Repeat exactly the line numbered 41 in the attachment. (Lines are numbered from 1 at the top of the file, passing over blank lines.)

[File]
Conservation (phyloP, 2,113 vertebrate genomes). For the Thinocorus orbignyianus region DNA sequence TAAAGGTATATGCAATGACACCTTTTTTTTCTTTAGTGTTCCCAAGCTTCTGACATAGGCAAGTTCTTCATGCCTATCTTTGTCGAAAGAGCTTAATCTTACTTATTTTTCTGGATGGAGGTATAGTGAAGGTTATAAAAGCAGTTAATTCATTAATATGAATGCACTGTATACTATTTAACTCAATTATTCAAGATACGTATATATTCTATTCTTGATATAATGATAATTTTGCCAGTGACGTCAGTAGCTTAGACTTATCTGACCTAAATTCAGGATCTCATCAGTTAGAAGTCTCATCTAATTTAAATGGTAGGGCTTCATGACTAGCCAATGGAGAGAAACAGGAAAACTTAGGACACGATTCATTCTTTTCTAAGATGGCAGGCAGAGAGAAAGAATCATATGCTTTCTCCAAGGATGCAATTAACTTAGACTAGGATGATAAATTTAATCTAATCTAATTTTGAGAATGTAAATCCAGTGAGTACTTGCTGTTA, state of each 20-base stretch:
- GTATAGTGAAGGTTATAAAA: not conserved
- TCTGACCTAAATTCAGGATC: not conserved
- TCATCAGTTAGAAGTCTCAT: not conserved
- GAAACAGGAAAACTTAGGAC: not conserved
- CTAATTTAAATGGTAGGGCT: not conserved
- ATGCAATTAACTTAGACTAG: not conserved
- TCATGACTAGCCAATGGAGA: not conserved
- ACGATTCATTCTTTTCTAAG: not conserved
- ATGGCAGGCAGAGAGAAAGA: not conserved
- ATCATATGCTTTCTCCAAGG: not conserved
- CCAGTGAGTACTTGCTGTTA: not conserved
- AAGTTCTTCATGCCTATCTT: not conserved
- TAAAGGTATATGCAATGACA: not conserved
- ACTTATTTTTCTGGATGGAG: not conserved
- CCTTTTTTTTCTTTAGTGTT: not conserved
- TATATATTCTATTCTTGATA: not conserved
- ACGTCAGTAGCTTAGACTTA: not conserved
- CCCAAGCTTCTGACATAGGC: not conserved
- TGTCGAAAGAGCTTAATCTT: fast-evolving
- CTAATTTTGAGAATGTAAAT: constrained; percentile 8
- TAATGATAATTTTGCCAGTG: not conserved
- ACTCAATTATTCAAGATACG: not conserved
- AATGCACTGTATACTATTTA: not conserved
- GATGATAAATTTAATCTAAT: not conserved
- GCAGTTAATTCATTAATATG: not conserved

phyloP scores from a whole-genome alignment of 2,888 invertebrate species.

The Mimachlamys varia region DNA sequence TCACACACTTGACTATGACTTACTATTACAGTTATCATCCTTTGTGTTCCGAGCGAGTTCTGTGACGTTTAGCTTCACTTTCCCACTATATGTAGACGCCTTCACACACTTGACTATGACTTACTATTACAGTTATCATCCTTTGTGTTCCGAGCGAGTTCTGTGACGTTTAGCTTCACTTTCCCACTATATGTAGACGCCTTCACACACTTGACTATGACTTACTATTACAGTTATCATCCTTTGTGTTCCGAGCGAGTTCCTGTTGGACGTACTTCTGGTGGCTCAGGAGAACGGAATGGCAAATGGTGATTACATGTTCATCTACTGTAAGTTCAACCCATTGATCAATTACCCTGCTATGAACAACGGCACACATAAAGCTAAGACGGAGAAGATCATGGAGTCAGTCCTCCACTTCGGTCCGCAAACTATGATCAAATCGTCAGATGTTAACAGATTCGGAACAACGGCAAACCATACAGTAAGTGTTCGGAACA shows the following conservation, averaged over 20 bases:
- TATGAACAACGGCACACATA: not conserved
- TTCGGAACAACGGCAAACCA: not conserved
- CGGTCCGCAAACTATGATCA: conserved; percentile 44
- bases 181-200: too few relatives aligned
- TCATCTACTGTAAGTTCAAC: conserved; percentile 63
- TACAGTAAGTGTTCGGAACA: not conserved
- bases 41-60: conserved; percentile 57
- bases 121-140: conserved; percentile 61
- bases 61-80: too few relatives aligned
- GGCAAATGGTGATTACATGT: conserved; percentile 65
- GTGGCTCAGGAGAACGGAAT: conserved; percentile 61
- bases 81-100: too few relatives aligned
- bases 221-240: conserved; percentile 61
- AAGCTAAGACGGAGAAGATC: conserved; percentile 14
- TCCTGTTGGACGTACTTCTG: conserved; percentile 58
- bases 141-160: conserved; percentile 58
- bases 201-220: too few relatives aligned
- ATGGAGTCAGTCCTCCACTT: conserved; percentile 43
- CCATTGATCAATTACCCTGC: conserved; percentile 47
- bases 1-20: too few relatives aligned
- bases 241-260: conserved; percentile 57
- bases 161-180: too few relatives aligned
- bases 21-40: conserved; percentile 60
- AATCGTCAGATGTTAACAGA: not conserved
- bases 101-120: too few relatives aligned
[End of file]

- bases 221-240: conserved; percentile 61